Last month marked 6 years of blogging on this website. Since starting this blog in June 2011, I’ve written over 100 blog posts about my life and travels. While I’ve been a little quiet during 2017 I have a list of posts to write, and of course a lot of adventures to recall!
The last time I wrote an anniversary post was two years ago in 2015, just after I returned to the states from the Dominican Republic. Since then, I’ve started a new job, and am quickly approaching my 2 year work-iversary, lived in three different apartments in New York City, traveled a little around the states, and have been back to the Dominican Republic three times, and to the U.K. once (way overdue post to come!) And blogwise, as many of you know, I am now “Lens by Sarah” with a new domain to match.
Here’s what I’ve been getting into lately:
- Adventurous Kate, who has been all over the world, and moved to New York not too long ago. She is still sharing great content and traveling.
- This Battered Suitcase, whose writing style I absolutely adore. She is very real and I also love her Instagram stories.
Simple Living/Personal Finance:
- Mr. Money Mustache: in your face financial advice from someone who retired early and never looked back.
- Frugal Woods: lifestyle, finance and frugal advice from a couple who retired early to a Vermont homestead. I’m trying her Uber Frugal Month Challenge now, and not quite succeeding.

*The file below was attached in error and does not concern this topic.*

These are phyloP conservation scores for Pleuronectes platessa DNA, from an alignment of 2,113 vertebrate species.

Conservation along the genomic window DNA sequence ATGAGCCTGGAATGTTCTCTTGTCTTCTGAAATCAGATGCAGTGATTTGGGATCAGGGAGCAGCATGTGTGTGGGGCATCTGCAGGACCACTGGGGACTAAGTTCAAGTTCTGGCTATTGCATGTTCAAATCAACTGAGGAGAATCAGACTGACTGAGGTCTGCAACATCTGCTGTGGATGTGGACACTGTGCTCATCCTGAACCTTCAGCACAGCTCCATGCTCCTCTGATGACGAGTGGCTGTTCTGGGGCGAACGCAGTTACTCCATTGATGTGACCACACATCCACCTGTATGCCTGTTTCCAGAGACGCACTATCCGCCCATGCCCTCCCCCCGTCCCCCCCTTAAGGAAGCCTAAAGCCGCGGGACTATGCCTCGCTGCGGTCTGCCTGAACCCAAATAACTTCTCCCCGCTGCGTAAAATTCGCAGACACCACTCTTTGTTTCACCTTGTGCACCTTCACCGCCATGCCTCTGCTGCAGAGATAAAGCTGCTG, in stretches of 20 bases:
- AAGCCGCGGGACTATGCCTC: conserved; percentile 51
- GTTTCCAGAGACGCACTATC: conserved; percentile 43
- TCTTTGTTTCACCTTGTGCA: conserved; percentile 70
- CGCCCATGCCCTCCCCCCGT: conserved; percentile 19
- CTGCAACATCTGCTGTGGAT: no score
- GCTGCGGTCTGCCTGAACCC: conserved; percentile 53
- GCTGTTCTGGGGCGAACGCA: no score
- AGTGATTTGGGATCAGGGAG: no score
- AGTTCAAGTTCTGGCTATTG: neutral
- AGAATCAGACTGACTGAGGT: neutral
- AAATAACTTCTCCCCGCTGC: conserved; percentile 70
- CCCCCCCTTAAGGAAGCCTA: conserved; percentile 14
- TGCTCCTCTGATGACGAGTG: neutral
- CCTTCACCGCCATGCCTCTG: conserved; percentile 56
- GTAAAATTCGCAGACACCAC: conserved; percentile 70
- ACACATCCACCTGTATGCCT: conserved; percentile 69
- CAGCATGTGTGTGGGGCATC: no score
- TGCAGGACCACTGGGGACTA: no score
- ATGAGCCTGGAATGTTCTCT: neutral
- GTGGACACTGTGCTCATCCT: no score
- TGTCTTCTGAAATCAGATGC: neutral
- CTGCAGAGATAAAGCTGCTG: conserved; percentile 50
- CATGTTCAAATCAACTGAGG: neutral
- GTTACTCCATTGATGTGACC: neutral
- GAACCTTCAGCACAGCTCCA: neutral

- Fumio Sasaki’s book “Goodbye, Things”: a quick read with Mr. Sasaki’s reasoning behind getting rid of most of his things.
- The Financial Diet: a lighthearted and honest collection of posts from young people trying to make it work.
- Neverwhere by Neil Gaiman – I fell hard for Gaiman’s otherworld, a dark take on the wonderland genre where the main character slips through the cracks into a dangerous world where he must prove his worth in order to return to the world he used to know.
- Similarly awesome: Night Circus by Erin Morgenstern
- Hillbilly Elegy by J.D. Vance – this memoir was sad but still full of hope. I’ve been to West Virginia which helped me imagine his situation. I didn’t LOVE this one but it was interesting to watch Vance’s path from poverty to success beyond his wildest dreams.
- Similarly depressing yet hopeful: Jeannette Walls’ ‘Half Broke Horses‘ or ‘The Glass Castle‘
- Homegoing by Yaa Gyasi – each chapter was heart-wrenching and ended as soon as you fell in love with a character. It tells the story of two sisters who were separated and the tale was woven through each generation.
- Similarly enthralling, and either told through different perspectives or different stories: Half of a Yellow Sun by Chimamanda Ngozi Adichie, The Interpreter of Maladies by Jhumpa Lahiri
- Station Eleven by Emily St. John Mandel – the imagery from this book stuck with me even over a year later. In this dystopian novel, the main characters journey throughout a wasteland and all the loose ends tie together at the end.
- Similarly terrifying: The Handmaid’s Tale by Margaret Atwood
As always, if there’s something you’d like to see here, leave a comment! Thanks for reading!